06 April 2011

When the Voice of the Civil War was Stilled

I actually heard Shelby Foote before I ever saw him. It was nearly 2 decades ago and I was watching the Ken Burns documentary about the “Civil War” on PBS. A mellifluous voice was spinning out a description of one of the many battles, the soft hypnotic tones pulling me into a collage of tintype photographs that faded in and out of one another as a bittersweet fiddle tune played in the background. When they finally showed his face, Mr. Foote was seated in a darkened book-lined study, the cambray shirt open at the collar, the gentle eyes and whitened beard a perfect match for the soft drawl I'd heard in his voice. He seemed to speak of these battles and these people with an uncanny familiarity, as if he'd been there. It was only after I'd watched the series that I learned that he was the world's pre-eminent Civil War historian.

Recently, PBS has repeated the series and I fell in love all over again with this soft-spoken and learned man and wanted to learn more about him. 

They say it was his “Southern storyteller’s touch” that inspired so many to read his three-volume, 3,000 page history of the Civil War, a history he worked on for 20 years.  When asked about the secret of his “flowing narrative style” he replied, "I can't conceive of writing it any other way. Narrative history is the kind that comes closest to telling the truth. You can never get to the truth, but that's your goal."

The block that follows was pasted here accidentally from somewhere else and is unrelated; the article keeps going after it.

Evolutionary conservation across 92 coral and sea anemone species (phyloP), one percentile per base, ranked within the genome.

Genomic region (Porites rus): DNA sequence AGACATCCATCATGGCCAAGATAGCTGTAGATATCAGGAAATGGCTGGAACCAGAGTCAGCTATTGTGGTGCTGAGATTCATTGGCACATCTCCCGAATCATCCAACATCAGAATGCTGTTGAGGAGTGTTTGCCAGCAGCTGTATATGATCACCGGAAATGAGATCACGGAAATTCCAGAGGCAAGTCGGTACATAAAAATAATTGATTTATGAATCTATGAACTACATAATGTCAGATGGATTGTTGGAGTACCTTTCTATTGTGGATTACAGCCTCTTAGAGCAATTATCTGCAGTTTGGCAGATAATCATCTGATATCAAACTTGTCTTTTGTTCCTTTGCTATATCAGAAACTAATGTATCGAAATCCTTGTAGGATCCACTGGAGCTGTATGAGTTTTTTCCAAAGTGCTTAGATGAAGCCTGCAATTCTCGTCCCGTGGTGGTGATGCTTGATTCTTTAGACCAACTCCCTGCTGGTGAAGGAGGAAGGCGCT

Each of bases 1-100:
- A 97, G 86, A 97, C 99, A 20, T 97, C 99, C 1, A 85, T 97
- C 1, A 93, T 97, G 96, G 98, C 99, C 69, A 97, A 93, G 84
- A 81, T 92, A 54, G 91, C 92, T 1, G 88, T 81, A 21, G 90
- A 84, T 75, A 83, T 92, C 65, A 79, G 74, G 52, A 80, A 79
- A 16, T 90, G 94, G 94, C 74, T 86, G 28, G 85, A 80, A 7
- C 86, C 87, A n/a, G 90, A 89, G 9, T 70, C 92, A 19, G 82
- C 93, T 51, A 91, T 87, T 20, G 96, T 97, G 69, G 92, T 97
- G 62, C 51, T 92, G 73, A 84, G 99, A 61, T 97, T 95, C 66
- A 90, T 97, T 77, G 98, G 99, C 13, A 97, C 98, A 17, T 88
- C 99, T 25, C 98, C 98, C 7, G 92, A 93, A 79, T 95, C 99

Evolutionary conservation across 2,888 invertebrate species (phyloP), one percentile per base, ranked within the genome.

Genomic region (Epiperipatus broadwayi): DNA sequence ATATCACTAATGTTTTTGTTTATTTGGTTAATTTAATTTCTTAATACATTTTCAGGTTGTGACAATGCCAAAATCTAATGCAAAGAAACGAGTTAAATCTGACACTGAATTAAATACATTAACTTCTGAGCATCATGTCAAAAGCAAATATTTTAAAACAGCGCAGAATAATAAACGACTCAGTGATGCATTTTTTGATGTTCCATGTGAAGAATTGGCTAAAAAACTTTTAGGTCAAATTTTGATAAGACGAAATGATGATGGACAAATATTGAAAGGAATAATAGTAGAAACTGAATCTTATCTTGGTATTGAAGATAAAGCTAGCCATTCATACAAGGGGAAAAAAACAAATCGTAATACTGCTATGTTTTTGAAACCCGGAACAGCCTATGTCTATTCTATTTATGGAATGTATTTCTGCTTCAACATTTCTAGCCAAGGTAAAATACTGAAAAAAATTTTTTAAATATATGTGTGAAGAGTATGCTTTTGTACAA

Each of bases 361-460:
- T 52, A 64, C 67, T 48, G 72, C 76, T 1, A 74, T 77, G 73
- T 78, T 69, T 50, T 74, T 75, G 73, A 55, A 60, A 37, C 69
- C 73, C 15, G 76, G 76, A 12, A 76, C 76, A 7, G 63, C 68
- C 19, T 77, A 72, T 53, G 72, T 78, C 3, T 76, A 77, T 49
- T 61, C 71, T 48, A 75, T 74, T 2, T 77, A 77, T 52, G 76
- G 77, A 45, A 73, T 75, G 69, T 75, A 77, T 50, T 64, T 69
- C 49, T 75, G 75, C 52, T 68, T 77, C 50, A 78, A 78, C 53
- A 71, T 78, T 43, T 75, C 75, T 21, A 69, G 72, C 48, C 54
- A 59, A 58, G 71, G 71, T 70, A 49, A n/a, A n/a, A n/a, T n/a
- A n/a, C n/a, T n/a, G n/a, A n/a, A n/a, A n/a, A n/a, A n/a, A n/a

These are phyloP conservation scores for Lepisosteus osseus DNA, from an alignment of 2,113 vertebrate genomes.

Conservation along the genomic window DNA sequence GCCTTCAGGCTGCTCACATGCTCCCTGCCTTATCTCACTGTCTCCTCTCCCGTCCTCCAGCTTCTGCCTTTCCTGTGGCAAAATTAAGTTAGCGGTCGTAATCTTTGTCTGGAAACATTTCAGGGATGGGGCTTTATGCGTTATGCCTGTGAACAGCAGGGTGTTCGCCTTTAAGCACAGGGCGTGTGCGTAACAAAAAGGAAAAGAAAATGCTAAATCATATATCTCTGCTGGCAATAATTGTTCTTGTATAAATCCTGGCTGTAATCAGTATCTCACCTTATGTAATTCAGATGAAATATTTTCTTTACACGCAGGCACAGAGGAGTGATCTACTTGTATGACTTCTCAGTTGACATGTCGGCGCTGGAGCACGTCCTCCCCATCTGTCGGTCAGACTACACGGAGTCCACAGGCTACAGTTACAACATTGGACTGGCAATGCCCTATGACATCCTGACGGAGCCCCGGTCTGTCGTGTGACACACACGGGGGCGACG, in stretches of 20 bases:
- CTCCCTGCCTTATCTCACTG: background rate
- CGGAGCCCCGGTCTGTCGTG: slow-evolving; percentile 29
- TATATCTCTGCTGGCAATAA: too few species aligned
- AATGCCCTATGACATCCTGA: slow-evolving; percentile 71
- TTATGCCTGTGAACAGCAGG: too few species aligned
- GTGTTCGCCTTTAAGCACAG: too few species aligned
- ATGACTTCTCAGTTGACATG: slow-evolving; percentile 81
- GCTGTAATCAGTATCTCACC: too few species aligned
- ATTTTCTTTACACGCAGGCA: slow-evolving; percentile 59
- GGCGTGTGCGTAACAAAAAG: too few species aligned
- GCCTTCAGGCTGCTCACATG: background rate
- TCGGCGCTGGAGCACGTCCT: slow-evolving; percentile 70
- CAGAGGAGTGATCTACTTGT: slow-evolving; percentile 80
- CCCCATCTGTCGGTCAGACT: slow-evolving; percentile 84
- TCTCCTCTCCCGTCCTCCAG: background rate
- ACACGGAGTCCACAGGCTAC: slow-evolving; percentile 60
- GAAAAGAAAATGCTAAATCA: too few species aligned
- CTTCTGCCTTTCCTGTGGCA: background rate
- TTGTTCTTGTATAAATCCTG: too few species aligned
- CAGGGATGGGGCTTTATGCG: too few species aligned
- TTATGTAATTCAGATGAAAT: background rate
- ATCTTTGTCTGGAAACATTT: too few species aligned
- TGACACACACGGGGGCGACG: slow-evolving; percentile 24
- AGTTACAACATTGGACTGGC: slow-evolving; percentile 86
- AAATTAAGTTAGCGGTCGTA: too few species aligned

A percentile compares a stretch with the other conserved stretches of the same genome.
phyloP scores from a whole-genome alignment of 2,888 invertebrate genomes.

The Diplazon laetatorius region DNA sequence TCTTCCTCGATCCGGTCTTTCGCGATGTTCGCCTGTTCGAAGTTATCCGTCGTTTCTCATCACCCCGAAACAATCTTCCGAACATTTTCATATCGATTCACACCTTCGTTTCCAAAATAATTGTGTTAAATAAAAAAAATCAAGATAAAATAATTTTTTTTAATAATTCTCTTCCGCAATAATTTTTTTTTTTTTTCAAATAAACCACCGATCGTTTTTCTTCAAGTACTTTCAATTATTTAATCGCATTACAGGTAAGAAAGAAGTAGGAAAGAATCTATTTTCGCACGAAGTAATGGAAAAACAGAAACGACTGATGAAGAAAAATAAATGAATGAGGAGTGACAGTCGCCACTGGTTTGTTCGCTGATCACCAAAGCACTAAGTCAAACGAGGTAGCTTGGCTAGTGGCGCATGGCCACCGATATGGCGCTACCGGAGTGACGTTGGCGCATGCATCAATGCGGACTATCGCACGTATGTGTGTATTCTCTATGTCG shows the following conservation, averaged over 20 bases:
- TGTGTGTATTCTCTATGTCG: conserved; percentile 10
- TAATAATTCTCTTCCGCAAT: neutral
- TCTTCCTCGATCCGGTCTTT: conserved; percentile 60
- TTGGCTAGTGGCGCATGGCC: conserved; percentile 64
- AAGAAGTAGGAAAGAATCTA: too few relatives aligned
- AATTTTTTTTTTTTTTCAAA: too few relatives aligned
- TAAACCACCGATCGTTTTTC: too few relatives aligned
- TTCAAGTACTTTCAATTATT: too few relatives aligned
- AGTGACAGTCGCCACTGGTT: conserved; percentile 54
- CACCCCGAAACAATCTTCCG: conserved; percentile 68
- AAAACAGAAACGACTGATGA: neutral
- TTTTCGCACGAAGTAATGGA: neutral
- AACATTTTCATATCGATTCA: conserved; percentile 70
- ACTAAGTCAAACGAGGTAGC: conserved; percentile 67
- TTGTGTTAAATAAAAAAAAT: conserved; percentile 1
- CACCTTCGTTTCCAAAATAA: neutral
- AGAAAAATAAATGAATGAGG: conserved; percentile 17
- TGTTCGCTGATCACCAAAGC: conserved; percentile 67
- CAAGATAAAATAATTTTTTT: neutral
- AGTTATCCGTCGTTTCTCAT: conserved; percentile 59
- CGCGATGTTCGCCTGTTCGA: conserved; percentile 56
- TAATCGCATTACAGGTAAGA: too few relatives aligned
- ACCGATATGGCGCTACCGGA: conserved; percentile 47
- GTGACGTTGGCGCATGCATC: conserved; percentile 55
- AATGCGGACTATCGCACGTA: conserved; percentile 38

Facts, Mr. Foote said, are the bare bones from which truth is made. Truth, in his view, embraced sympathy, paradox and irony, and was attained only through true art. "A fact is not a truth," he said, "until you love it."

His friend and fellow Mississippi native, novelist Richard Ford, said of Foote that "he was a Southerner of great intellect who took up the issue of the Civil War as a writer with huge sanity and sympathy."
I had to smile when I read about his daily writing regimen:  “He would always write by hand with an old-fashioned dipped pen, and he continued that practice throughout his life. He kept bound volumes of his manuscripts, all written in a flowing hand, on a bookshelf in a homey bedroom-study overlooking a small garden at his Memphis residence. He said writing by hand helped him slow down to a manageable pace and was more personal that using a typewriter."

My smile only grew when I read this coda to his obituary:  "Known around Memphis as having little interest in parties and public gatherings, he was uncomfortable with the role of celebrity that the "Civil War" series brought his way. Though facing a busy city street, the two-story house was almost hidden from view by trees and shrubs. 'If I were a wealthy man, I'd have someone on that gate,' he said."

A man after my own heart.

  Shelby Foote -1916-2005

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